Contact us about costs

IRENA is committed to making its analysis available for free to ensure its widespread dissemination and to help promote an acceleration in the deployment of renewables. Cost publications are a vital component of IRENA’s activities and compile in one source, critical and up-to-date information on renewable energy technologies, their costs and cost-reduction potential.

IRENA’s costing publications are designed to present the true costs and performance of renewables and help reduce the barrier that the absence of this information creates to the accelerated deployment of renewables.

IRENA’s Renewable Cost Database contains data from around 9,000 medium- to large-scale renewable projects and over 750,000 small-scale solar PV systems and is being continuously expanded. IRENA’s Renewable Power Generation Costs in 2014 is the most comprehensive analysis of the costs and performance of renewable power generation to date. 

For all currently available IRENA publications on the costs and performance of renewables, please click on a category in the right-hand side window.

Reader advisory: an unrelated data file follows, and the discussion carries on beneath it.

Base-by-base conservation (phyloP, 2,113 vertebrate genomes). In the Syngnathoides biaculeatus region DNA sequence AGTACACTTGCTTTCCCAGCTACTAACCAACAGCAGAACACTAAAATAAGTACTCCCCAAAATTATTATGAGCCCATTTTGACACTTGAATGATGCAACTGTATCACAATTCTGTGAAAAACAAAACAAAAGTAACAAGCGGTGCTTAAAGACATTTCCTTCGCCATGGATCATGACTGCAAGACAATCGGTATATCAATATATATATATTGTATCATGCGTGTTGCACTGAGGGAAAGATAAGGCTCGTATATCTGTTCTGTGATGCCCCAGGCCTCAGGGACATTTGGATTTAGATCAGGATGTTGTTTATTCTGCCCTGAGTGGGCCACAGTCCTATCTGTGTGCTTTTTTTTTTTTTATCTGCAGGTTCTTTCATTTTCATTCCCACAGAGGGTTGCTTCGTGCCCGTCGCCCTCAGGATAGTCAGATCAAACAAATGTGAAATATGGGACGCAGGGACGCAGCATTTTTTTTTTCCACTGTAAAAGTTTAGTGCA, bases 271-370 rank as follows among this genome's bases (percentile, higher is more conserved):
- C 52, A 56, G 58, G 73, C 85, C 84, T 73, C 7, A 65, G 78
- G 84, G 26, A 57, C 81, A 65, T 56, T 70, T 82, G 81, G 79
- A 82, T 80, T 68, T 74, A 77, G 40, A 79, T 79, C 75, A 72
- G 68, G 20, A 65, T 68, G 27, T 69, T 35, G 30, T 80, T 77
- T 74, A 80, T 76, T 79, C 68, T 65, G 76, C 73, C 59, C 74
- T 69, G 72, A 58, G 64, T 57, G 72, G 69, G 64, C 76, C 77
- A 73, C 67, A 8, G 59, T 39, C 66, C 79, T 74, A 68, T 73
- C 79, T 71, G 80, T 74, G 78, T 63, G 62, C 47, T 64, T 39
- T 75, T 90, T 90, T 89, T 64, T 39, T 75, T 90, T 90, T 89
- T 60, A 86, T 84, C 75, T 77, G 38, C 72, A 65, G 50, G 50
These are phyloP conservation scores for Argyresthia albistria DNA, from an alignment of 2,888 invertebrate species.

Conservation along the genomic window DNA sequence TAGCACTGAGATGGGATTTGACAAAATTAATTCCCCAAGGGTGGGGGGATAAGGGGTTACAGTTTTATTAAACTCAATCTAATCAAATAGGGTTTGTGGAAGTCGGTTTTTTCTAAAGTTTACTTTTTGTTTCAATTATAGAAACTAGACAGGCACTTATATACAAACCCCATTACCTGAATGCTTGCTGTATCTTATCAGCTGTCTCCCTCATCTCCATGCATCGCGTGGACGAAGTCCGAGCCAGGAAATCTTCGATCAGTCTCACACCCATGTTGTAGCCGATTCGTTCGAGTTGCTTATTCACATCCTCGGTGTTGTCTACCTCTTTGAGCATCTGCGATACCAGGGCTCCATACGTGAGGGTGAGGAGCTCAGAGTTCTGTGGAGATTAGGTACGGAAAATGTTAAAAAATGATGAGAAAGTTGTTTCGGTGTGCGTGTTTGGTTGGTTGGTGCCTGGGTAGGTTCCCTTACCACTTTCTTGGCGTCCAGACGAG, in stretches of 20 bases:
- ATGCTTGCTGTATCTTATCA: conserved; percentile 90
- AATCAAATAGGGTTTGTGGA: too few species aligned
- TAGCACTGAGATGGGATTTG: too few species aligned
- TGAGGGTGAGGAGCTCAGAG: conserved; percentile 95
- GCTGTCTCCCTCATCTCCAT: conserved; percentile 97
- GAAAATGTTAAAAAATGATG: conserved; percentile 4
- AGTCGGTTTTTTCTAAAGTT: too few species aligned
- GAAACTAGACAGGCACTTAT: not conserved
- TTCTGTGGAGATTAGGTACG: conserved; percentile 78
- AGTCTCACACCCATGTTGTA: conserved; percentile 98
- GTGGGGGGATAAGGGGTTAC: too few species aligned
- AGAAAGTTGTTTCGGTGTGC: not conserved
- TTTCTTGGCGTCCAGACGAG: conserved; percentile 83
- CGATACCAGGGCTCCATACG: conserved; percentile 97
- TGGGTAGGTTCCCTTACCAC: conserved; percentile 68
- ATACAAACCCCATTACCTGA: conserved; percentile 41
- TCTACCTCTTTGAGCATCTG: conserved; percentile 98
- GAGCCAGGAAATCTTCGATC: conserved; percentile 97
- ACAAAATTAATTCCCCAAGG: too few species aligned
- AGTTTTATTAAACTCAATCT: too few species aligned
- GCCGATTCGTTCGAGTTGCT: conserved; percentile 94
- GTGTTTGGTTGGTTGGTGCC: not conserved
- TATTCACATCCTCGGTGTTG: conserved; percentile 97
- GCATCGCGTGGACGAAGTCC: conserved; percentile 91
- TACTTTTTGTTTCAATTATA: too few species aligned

All existing publications are available for free by clicking on the respective technology category to your right.
Advanced biofuels to be competitive with fossil fuels by 2020.       Solar PV module prices of around USD 0.75/Watt makes PV the economic solution for 1.3 billion people.       Electric vehicle battery packs to fall 40% to 55% by 2020 to cost USD 300-400/kWh in 2020.       Some of today's first-of-a-kind commercial plug-in hybrid and battery electric vehicles are economic today.       Road transport accounted for 76% of total transport demand in 2010.       Biodiesel consumption grew 42% per year between 2000-2010.       Feedstock costs account for 60-80% of total conventional ethanol production costs.       The levelised cost of electricity of wind, solar PV, CSP and biomass is declining.       Electricity from hydropower, geothermal and biomass where good resources remain are the cheapest way to generate electricity.       Renewables are increasingly the most economic solution for new grid connected capacity.       Wind turbine prices have been declining since 2009.       Renewables are becoming the economic choice for off-grid and mini-grids.       Wind turbine prices in China in 2012 were USD 620/kW.       The installed cost of wind is typically lower than coal-fired power plants in OECD countries.